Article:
200 Police Facebook Complaints: Officer Was Sacked Without Notice After Calling Colleague A 'Liar' Online

Police Officer Sacked Without Notice For Abuse Of Colleague On Facebook

Two police officers have been sacked for making abusive comments on Facebook since 2009, it has emerged.

One officer based in Islington, North London, was fired for calling another officer a "grass" and a "liar" after a brief relationship ended acrimoniously in April 2010.

Another from Hampshire was fired in 2009 for making racist comments, and Pc Nestor Costa, of Devon and Cornwall Police, was fined three days pay in 2008 after he called for violence against suspects in custody on his Facebook page.

Under a video of a youth with a knife being tackled by officers in a police station, Costa wrote: "Look at this stupid c***, hope he gets a good f****** shoeing in the cells."

He also posted photographs, videos and comments on his Facebook page, writing: "Let's not be so soft on these c**** out there."

More than 200 complaints against the police for Facebook posts have resulted in seven other officers quitting the force, and 150 others facing disciplinary action in the last four years, figures from 41 of the 43 forces showed.

The details were revealed following a request under the Freedom of Information Act by the Press Association and a review by Her Majesty's Inspectorate of Constabulary.

Some of the other disciplinary actions faced by officers for their use of Facebook included:

  • In 2010, two special constables from Dorset resigned prior to disciplinary hearings over the "misuse" of Facebook.
  • One officer from South Yorkshire quit in September 2010 after being accused of improperly disclosing information and another from Cheshire resigned in October 2010 after being accused of harassing a former partner on Facebook.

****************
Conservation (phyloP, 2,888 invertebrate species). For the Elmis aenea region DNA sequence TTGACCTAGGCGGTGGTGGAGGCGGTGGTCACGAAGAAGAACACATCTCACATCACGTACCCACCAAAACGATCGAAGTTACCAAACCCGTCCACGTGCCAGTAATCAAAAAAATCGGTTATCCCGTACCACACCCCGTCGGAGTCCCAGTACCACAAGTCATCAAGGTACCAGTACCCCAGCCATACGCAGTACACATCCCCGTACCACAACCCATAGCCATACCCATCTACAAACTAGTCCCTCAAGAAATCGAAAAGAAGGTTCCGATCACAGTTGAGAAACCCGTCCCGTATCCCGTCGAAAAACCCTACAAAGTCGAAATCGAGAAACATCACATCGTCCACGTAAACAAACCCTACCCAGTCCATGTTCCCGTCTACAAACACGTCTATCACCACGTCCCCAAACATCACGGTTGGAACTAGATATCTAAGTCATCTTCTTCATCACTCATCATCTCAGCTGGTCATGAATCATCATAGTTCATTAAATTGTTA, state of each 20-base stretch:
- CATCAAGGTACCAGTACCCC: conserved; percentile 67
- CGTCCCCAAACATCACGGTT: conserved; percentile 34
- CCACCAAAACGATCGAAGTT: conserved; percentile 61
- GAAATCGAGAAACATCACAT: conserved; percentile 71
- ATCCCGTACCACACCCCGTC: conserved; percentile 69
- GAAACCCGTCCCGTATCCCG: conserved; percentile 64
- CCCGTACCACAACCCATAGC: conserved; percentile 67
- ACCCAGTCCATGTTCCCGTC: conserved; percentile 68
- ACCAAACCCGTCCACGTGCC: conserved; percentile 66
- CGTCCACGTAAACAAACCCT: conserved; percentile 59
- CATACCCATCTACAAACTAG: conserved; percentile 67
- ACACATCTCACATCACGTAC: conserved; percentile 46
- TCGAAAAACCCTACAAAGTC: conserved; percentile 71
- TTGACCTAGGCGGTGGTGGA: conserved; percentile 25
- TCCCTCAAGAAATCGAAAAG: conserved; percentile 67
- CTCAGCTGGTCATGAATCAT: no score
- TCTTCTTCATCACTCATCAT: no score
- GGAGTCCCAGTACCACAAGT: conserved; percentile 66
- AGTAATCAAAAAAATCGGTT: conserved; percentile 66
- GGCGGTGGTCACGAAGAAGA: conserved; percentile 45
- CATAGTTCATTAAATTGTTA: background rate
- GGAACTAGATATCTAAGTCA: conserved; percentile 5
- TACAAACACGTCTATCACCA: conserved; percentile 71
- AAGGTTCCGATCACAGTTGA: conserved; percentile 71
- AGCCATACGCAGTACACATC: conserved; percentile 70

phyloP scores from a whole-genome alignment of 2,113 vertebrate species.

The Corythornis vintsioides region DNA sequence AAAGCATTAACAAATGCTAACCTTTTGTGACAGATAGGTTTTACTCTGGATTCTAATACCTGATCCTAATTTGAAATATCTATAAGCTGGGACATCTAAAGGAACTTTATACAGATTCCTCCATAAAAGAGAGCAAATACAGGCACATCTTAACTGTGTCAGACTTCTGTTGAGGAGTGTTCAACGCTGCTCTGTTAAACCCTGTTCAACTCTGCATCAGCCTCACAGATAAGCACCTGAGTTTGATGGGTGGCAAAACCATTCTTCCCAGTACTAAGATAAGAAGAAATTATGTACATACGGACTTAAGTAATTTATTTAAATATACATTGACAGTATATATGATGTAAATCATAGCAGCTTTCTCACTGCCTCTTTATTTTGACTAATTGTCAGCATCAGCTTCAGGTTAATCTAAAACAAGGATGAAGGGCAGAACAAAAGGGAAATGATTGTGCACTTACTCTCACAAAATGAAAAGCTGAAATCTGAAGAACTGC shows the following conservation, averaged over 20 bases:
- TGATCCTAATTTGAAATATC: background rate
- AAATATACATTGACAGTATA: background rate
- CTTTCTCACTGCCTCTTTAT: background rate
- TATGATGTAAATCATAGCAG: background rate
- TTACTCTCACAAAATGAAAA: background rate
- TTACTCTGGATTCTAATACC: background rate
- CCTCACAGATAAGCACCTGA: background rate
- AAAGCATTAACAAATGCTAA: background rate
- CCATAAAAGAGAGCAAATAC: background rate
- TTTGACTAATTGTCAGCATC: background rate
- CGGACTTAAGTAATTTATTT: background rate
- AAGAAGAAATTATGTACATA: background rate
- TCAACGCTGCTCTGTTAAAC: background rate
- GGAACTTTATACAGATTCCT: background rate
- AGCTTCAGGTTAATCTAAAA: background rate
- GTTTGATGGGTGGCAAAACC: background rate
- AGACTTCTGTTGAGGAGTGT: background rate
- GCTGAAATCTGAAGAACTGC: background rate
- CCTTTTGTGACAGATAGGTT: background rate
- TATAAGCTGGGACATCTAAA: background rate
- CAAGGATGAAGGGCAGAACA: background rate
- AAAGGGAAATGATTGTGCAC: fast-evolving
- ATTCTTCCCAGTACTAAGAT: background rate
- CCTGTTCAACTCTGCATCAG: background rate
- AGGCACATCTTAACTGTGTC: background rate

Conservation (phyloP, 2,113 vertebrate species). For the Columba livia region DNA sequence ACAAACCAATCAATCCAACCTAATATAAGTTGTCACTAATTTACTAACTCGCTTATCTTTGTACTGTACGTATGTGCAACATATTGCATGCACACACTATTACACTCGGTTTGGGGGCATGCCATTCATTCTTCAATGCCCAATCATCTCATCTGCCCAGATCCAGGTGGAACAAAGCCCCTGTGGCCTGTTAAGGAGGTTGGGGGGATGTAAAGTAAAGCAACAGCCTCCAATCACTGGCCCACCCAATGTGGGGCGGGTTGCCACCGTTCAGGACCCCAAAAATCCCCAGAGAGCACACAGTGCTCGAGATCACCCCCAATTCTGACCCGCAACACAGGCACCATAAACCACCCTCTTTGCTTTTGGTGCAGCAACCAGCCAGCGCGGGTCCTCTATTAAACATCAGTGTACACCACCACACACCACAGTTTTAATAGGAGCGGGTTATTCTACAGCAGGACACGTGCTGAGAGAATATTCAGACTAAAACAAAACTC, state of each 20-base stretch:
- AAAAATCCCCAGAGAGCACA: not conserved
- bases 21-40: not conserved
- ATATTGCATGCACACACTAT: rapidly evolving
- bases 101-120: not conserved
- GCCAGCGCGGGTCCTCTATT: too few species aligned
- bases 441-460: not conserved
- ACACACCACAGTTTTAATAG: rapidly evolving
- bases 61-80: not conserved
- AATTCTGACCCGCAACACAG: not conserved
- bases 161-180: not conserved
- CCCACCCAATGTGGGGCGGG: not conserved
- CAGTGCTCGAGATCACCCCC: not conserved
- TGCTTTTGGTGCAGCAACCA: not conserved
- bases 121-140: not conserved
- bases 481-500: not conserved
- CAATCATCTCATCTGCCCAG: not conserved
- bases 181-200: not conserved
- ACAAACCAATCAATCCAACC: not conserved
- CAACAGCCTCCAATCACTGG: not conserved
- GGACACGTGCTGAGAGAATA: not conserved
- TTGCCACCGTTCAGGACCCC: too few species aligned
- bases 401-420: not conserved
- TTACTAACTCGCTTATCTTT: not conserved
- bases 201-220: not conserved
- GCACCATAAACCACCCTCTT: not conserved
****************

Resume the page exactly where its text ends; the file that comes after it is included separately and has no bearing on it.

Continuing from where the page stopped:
• In 2009, an officer from North Wales resigned after being accused of inappropriate conduct and another from Essex resigned during disciplinary action, both in relation to Facebook.
  • And in 2008, a Bedfordshire police officer resigned while under investigation for posting an inappropriate photograph on a personal Facebook page on 7 June.

Nine officers were given final written warnings. These included:

  • One officer in Cumbria who, during September and October 2010, "pursued a course of conduct which amounted to harassment of a colleague and which was conducted via text, email and Facebook entries".
  • Officers in other forces posted offensive comments (one in Hertfordshire in 2010), inappropriate comments (in Lincolnshire, Surrey, West Mercia and Wiltshire in 2010, and one in Derbyshire in 2009), and derogatory comments (in Humberside in 2009).
  • Another officer, from the South Yorkshire force, received a final written warning in 2010 linked to another allegation regarding "orders and instructions".
  • A Staffordshire Police officer, who repeated a comment made by a well-known comedian, received a written warning in August 2009. No other details were given.
  • A Lancashire Police officer received a written warning in 2008 after posting comments on Facebook which implied he had abused his authority by assaulting members of the public during public order incidents.
  • A second officer from the same force was hauled before bosses in December 2009 for making inappropriate remarks on Facebook about the complainant's wife. He was subject to "management action".
  • Two Nottinghamshire Police officers received the same punishment in 2009, one for engaging in a conversation on Facebook about a forthcoming police operation and another for publishing "discontent about having to work over the Easter bank holiday".
  • An officer from the Gwent force, who was given a written warning in 2009, asked a victim of crime to become a friend on Facebook.
  • Two further officers, one in Lincolnshire in 2010 and another in Derbyshire in 2008, were also reprimanded for trying to contact crime victims and received words of advice and a written warning respectively.
  • Two officers from the North Wales force were also hauled before bosses and given advice in 2009 after revealing police business on Facebook.

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